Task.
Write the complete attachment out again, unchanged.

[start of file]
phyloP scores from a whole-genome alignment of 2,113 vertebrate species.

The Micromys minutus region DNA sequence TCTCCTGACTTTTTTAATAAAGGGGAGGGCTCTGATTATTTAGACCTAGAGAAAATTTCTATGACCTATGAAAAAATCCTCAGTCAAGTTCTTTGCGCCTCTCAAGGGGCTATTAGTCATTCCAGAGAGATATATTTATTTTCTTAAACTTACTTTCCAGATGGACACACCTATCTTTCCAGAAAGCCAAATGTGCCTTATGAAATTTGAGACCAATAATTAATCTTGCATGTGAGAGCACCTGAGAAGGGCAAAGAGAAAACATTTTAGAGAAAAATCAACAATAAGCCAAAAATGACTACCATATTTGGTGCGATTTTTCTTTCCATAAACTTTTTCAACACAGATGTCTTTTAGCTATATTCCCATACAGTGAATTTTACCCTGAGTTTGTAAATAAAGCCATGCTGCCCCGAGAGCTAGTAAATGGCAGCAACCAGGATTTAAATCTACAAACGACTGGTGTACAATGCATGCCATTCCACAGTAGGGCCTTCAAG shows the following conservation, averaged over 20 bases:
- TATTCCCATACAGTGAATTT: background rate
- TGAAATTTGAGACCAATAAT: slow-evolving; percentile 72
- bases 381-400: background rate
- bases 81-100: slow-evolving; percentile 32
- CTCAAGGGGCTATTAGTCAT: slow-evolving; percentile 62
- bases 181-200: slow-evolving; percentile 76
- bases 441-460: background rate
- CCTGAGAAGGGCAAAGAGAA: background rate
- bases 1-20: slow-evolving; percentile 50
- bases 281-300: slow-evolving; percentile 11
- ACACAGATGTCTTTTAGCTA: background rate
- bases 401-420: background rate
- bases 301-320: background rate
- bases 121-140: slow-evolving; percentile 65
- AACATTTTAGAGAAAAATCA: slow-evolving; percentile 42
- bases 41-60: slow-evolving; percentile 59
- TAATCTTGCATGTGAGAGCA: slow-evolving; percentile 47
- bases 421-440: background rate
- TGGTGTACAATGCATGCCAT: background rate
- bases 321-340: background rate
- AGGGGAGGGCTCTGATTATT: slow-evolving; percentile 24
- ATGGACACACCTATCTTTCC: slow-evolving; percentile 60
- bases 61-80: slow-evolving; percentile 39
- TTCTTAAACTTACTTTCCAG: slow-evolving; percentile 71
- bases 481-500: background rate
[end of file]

phyloP scores from a whole-genome alignment of 2,113 vertebrate species.

The Micromys minutus region DNA sequence TCTCCTGACTTTTTTAATAAAGGGGAGGGCTCTGATTATTTAGACCTAGAGAAAATTTCTATGACCTATGAAAAAATCCTCAGTCAAGTTCTTTGCGCCTCTCAAGGGGCTATTAGTCATTCCAGAGAGATATATTTATTTTCTTAAACTTACTTTCCAGATGGACACACCTATCTTTCCAGAAAGCCAAATGTGCCTTATGAAATTTGAGACCAATAATTAATCTTGCATGTGAGAGCACCTGAGAAGGGCAAAGAGAAAACATTTTAGAGAAAAATCAACAATAAGCCAAAAATGACTACCATATTTGGTGCGATTTTTCTTTCCATAAACTTTTTCAACACAGATGTCTTTTAGCTATATTCCCATACAGTGAATTTTACCCTGAGTTTGTAAATAAAGCCATGCTGCCCCGAGAGCTAGTAAATGGCAGCAACCAGGATTTAAATCTACAAACGACTGGTGTACAATGCATGCCATTCCACAGTAGGGCCTTCAAG shows the following conservation, averaged over 20 bases:
- TATTCCCATACAGTGAATTT: background rate
- TGAAATTTGAGACCAATAAT: slow-evolving; percentile 72
- bases 381-400: background rate
- bases 81-100: slow-evolving; percentile 32
- CTCAAGGGGCTATTAGTCAT: slow-evolving; percentile 62
- bases 181-200: slow-evolving; percentile 76
- bases 441-460: background rate
- CCTGAGAAGGGCAAAGAGAA: background rate
- bases 1-20: slow-evolving; percentile 50
- bases 281-300: slow-evolving; percentile 11
- ACACAGATGTCTTTTAGCTA: background rate
- bases 401-420: background rate
- bases 301-320: background rate
- bases 121-140: slow-evolving; percentile 65
- AACATTTTAGAGAAAAATCA: slow-evolving; percentile 42
- bases 41-60: slow-evolving; percentile 59
- TAATCTTGCATGTGAGAGCA: slow-evolving; percentile 47
- bases 421-440: background rate
- TGGTGTACAATGCATGCCAT: background rate
- bases 321-340: background rate
- AGGGGAGGGCTCTGATTATT: slow-evolving; percentile 24
- ATGGACACACCTATCTTTCC: slow-evolving; percentile 60
- bases 61-80: slow-evolving; percentile 39
- TTCTTAAACTTACTTTCCAG: slow-evolving; percentile 71
- bases 481-500: background rate